This change would also benefit public disclosure of campaign finance activity. Currently, contributions from an individual are itemized only if the individual donates more than $200 in the aggregate during a calendar year. Likewise, disbursements are itemized only if payments to a specific payee aggregate in excess of $200 during a calendar year. Requiring itemization once contributions from an individual or disbursements to a payee aggregate in excess of $200 during the campaign would capture information of interest to the public that is currently not available. Moreover, to determine the actual campaign finance activity of a committee, reporters and researchers must compile the total figures from several year-end reports. In the case of Senate campaigns, which may extend over a six-year period, this change would be particularly helpful.

Monthly Reporting for Congressional Candidates
Section: 2 U.S.C. Sec.434(a)(2)

Recommendation: The Commission recommends that the principal campaign committee of a Congressional candidate have the option of filing monthly reports in lieu of quarterly reports.

Explanation: Political committees, other than principal campaign committees, may choose under the Act to file either monthly or quarterly reports during an election year. Committees choose the monthly option when they have a high volume of activity. Under those circumstances, accounting and reporting are easier on a monthly basis because fewer transactions have taken place during that time. Consequently, the committee's reports will be more accurate.

Principal campaign committees can also have a large volume of receipts and expenditures. This is particularly true with Senatorial campaigns. These committees should be able to choose a more frequent filing schedule so that their reporting covers less activity and is easier to do.

Reporting Deadlines for Semiannual, Year-End and Monthly Filers
Section: 2 U.S.C. Sec.434(a)(3)(B) and (4)(A) and (B)

Recommendation: The Commission recommends that Congress change the reporting deadline for all semiannual, year-end and monthly filers to 15 days after the close of books for the report.

Explanation: Committees are often confused because the filing dates vary from report to report. Depending on the type of committee and whether it is an election year, the filing date for a report may fall on the 15th, 20th or 31st of the month. Congress should require that monthly, quarterly, semiannual and year-end reports are due 15 days after the close of books of each report. In addition to simplifying reporting procedures, this change would provide for more timely disclosure, particularly in an election year. In light of the increased use of computerized recordkeeping by political committees, imposing a filing deadline of the fifteenth of the month would not be unduly burdensome.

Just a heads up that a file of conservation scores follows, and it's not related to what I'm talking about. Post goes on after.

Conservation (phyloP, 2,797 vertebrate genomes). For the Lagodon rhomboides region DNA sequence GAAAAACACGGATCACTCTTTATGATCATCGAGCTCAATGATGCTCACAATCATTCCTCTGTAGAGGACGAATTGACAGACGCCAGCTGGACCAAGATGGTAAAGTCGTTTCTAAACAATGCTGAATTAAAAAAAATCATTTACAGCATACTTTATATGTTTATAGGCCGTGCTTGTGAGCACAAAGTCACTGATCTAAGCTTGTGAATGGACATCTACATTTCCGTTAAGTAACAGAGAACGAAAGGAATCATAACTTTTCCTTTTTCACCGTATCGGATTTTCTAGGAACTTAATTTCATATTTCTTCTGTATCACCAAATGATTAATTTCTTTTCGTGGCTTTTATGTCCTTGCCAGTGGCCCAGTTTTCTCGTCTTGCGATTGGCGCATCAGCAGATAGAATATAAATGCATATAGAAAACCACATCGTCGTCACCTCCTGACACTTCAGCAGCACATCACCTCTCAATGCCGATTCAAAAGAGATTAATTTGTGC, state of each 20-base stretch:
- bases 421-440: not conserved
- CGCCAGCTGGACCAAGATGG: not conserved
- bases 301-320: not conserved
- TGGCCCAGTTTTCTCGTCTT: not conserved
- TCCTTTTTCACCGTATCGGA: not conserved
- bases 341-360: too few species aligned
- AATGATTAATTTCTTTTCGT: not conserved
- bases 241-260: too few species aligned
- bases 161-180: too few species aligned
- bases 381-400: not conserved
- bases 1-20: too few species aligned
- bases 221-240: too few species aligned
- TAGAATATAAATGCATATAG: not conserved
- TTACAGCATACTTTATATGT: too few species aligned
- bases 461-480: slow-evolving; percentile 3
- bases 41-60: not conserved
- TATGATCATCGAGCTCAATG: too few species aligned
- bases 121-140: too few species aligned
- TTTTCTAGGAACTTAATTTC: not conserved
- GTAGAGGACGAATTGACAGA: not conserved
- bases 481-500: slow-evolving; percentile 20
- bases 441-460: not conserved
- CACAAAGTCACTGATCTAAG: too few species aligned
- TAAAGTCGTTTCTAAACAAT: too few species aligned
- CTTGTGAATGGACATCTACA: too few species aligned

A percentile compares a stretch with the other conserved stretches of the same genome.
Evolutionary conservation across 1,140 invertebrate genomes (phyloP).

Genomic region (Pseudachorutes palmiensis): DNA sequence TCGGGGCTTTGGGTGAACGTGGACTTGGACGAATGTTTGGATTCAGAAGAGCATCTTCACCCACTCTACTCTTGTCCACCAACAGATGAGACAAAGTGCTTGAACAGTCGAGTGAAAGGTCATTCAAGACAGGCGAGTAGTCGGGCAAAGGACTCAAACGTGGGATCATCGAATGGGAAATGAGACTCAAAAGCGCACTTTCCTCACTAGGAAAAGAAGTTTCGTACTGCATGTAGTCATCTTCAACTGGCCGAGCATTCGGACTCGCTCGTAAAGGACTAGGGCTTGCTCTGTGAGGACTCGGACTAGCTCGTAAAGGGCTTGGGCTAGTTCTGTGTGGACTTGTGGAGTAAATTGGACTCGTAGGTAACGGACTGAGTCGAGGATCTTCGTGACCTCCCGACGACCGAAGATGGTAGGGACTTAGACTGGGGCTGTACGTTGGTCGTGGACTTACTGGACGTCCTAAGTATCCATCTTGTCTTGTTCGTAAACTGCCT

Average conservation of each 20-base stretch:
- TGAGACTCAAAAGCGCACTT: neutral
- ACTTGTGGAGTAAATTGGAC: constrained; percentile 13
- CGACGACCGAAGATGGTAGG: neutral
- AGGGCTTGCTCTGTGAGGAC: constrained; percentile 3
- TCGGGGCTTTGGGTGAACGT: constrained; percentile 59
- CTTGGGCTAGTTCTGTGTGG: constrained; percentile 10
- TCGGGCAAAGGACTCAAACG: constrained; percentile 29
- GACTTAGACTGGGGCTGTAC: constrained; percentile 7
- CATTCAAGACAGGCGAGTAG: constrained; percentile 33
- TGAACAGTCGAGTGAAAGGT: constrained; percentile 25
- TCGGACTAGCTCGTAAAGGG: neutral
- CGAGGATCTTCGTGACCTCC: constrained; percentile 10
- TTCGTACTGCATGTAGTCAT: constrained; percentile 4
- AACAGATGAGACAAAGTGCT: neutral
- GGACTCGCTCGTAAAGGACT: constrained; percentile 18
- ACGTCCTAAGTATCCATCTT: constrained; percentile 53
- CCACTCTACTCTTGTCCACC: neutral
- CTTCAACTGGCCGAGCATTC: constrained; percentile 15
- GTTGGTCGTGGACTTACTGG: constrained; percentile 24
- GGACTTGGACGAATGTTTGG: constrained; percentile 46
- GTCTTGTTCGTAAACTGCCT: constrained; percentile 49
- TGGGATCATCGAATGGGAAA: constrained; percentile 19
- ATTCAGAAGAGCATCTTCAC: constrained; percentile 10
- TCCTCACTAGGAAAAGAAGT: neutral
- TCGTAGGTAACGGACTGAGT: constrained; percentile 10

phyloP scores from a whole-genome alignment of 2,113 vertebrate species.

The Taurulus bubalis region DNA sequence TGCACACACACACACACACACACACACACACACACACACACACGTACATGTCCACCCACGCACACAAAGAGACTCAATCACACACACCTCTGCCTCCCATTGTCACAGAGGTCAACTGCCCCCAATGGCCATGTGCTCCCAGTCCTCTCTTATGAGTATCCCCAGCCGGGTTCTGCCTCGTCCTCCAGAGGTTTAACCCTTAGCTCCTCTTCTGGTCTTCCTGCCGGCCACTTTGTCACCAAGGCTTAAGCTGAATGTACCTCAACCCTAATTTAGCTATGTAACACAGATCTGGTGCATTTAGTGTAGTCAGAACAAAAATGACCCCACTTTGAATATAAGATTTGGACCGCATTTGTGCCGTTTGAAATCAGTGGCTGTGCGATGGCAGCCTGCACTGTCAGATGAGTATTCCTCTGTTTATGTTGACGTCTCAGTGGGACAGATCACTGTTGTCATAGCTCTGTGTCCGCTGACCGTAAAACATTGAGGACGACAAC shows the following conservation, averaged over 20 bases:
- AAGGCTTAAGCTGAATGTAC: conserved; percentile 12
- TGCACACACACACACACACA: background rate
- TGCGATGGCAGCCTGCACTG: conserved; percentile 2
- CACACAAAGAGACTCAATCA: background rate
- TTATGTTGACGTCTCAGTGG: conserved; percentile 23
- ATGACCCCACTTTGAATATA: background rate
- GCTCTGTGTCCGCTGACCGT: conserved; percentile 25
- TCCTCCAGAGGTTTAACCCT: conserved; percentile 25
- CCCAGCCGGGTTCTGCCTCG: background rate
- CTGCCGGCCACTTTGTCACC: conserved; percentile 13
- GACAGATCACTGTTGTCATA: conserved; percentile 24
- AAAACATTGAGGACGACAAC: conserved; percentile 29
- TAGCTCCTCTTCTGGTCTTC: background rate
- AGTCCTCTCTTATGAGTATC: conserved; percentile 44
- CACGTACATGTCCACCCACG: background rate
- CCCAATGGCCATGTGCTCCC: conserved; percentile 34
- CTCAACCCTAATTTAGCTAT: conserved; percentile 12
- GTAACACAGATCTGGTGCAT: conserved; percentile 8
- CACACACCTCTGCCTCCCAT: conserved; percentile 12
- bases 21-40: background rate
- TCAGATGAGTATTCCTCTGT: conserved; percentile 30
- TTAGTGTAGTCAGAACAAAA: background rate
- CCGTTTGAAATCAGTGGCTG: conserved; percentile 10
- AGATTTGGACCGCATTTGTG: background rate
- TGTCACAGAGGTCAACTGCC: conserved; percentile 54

Commission as Sole Point of Entry for Disclosure Documents (revised 1997)
Section: 2 U.S.C. Sec.432(g)

Recommendation: The Commission recommends that it be the sole point of entry for all disclosure documents filed by federal candidates and political committees. This would affect Senate candidate committees only. Under current law, those committees alone file their reports with the Secretary of the Senate, who then forwards microfilmed copies to the FEC.

Explanation: The Commission has offered this recommendation for many years. Public Law 104-79, effective December 28, 1995, changed the point of entry for reports filed by House candidates from the Clerk of the House to the FEC. However, Senate candidates still must file their reports with the Secretary of the Senate, who then forwards the copies on to the FEC. A single point of entry is desirable because it would conserve government resources and promote public disclosure of campaign finance information.

For example, Senate candidates sometimes file reports mistakenly with the FEC, rather than with the Secretary of the Senate. Consequently, the FEC must ship the reports back to the Senate. Disclosure to the public is delayed and government resources are wasted.